Halloween is a holiday that feels like it’s been around forever. It’s one of those holidays that has seen so many incarnations over the years, and it’s impossible to not feel at least a little nostalgic for it. One of the ways we commemorate this holiday is by looking back at some of NYC’s most iconic Halloween photographs. In this article, we will take a look at some of the camera men behind these celebrations over the past fifty years. From capturing steam punk revelers to Times Square circa 1977, these photographers have captured New York City at its most festive. So whether you’re a fan of nostalgia or just looking for some fun Halloween photos, read on to learn more about these photographers and what made them so special.
The Origins of Halloween in New York City
The origins of Halloween in New York City can be traced back to the late 1940s, when a group of college students who called themselves the Camera Men started staging photo shoots around Halloween to raise money for charity. The tradition continued through the years and evolved into what we know today as Halloween celebrations in the Big Apple. Some of the most iconic images from New York’s Halloween history were captured by these brave photographers, including shots of decorated houses, people going trick-or-treating, and of course, the legendary “Screaming Skull” parade.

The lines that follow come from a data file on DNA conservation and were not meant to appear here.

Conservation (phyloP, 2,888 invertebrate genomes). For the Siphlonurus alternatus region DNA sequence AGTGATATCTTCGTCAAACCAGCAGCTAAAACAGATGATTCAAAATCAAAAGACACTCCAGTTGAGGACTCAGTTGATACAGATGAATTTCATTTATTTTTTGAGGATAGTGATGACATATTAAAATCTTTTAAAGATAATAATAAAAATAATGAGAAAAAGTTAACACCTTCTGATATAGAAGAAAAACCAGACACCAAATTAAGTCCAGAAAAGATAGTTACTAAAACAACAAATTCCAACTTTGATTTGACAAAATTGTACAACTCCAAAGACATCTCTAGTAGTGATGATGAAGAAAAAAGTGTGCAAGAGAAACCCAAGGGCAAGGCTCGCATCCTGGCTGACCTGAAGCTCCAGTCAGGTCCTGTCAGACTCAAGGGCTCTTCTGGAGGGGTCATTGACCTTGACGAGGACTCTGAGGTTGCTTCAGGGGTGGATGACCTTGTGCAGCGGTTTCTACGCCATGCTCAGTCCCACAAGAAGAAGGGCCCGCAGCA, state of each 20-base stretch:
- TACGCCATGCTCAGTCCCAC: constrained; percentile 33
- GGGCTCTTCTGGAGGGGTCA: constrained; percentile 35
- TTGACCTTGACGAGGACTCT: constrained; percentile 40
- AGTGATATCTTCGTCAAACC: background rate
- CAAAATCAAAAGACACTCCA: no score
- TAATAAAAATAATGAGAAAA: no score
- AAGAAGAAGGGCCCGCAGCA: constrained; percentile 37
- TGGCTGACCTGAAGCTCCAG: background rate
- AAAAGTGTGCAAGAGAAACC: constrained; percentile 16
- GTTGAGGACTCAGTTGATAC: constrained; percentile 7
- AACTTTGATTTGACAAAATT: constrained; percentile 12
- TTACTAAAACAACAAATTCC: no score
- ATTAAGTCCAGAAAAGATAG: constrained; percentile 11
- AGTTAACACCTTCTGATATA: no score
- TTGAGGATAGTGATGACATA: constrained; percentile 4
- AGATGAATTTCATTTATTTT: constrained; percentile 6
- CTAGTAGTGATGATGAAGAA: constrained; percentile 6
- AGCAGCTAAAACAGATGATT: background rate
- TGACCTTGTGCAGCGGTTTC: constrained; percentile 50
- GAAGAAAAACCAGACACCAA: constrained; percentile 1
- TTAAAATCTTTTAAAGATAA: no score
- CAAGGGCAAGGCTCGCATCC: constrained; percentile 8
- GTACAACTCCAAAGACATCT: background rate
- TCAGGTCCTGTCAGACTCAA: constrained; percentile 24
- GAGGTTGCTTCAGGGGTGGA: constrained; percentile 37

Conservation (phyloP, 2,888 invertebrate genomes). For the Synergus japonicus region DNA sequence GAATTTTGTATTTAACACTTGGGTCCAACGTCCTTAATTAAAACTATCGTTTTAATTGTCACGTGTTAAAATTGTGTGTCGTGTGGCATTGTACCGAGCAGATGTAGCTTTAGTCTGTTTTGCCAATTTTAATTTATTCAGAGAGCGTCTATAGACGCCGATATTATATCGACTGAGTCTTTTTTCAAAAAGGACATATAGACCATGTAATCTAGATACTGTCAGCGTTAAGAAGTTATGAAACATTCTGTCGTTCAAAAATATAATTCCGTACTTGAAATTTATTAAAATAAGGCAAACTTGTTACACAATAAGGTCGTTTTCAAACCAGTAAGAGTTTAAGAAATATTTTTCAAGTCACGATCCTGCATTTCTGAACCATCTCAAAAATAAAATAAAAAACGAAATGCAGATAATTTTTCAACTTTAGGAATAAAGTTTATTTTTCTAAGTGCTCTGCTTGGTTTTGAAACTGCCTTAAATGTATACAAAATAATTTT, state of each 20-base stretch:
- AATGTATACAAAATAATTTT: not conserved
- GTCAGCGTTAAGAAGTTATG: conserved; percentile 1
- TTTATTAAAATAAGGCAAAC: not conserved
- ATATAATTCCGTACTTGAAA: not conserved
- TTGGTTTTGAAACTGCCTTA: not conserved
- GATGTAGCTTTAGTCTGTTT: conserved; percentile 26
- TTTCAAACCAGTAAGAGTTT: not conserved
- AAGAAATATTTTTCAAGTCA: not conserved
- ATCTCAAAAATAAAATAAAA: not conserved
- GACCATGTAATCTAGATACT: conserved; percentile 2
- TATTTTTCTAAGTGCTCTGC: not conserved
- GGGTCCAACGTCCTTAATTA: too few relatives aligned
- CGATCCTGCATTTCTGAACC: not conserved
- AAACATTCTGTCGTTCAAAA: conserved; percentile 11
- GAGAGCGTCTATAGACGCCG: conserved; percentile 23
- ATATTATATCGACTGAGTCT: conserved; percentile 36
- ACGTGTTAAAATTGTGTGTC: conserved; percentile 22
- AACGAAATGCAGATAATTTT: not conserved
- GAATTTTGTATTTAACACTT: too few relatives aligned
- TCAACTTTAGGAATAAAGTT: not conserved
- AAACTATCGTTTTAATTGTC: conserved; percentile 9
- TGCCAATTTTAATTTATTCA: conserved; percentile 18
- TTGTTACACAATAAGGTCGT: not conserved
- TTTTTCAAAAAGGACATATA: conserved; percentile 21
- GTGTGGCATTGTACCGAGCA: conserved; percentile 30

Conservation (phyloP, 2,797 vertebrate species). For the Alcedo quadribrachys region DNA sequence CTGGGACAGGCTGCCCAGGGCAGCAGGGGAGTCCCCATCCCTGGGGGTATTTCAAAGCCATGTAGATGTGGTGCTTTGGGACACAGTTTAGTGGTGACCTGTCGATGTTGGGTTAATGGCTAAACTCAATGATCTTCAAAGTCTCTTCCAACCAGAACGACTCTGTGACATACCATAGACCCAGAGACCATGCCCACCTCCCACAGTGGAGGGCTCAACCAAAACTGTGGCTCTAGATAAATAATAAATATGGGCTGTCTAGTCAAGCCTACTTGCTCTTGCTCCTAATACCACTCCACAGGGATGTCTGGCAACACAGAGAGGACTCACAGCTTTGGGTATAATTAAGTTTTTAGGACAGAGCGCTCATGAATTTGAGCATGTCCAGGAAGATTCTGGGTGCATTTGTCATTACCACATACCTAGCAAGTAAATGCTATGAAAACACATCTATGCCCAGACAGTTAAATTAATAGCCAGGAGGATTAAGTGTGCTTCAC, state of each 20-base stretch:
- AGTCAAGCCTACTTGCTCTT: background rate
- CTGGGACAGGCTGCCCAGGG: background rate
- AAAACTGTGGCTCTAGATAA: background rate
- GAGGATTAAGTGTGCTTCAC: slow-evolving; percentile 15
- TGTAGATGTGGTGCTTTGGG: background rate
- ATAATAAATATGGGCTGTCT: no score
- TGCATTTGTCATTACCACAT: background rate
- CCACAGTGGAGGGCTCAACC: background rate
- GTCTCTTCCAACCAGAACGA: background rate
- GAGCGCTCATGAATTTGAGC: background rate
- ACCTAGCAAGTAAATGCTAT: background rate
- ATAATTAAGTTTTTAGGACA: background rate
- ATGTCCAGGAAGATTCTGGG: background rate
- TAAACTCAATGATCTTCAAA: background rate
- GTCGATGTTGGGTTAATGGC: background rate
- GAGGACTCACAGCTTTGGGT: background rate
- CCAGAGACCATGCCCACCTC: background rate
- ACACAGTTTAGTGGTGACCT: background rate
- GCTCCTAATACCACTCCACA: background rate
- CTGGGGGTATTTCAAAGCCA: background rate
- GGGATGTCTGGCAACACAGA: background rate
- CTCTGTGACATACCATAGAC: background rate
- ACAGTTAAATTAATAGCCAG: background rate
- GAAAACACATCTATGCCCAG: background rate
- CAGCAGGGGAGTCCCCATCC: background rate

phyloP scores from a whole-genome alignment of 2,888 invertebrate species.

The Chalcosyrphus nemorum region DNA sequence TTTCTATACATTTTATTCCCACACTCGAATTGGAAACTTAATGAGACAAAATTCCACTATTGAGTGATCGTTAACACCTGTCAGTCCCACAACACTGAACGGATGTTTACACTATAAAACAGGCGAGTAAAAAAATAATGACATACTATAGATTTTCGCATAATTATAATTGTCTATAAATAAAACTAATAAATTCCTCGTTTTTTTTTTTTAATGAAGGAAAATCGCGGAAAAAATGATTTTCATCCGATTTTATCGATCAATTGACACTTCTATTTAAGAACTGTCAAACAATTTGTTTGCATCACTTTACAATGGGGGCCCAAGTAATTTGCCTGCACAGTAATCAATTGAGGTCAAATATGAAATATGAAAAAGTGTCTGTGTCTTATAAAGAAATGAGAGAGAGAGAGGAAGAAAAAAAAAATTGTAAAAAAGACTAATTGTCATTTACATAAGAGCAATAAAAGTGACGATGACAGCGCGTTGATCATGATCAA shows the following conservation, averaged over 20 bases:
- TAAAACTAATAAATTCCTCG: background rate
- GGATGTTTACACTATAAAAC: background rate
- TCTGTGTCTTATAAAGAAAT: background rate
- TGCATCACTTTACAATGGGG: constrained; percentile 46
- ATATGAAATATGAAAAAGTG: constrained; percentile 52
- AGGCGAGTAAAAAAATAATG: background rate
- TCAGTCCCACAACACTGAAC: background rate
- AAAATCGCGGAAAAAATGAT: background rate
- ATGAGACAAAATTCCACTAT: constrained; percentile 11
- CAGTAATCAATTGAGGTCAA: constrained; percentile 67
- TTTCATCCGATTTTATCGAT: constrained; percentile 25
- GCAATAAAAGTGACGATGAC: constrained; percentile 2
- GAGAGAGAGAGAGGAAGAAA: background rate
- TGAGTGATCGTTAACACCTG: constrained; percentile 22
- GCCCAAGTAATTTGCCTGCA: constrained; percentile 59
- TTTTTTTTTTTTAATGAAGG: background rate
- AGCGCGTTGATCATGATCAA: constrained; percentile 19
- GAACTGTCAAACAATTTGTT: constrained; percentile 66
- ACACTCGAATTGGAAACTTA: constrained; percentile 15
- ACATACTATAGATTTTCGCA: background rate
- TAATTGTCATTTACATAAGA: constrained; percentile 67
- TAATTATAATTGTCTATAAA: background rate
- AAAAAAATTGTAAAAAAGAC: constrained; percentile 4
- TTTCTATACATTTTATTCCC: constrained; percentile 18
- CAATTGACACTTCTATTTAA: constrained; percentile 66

How the NYC Halloween Parade Became an Icon
The New York City Halloween Parade has been an annual staple of the city’s celebrations for over fifty years. Started as a small parade in 1966, it quickly grew in popularity and became known as one of the most iconic events in the city.
To put together this year’s event, the parade organizers relied on a team of cameramen who have been working on Halloween events since the early days. These veteran photographers captured everything from Fay Wray and Boris Karloff leading the parade to politicians and celebrities walking down Fifth Avenue. Here are five of their most memorable shots:
1) The original incarnation of the Halloween parade was small and improvisational – this photo shows how much it has grown over time
2) The 1976 parade featured celebrities like John Travolta, Danny DeVito, and Betty White
3) In 1981, Michael Jackson made an appearance at the NYC Halloween Parade – his performance brought crowds to their feet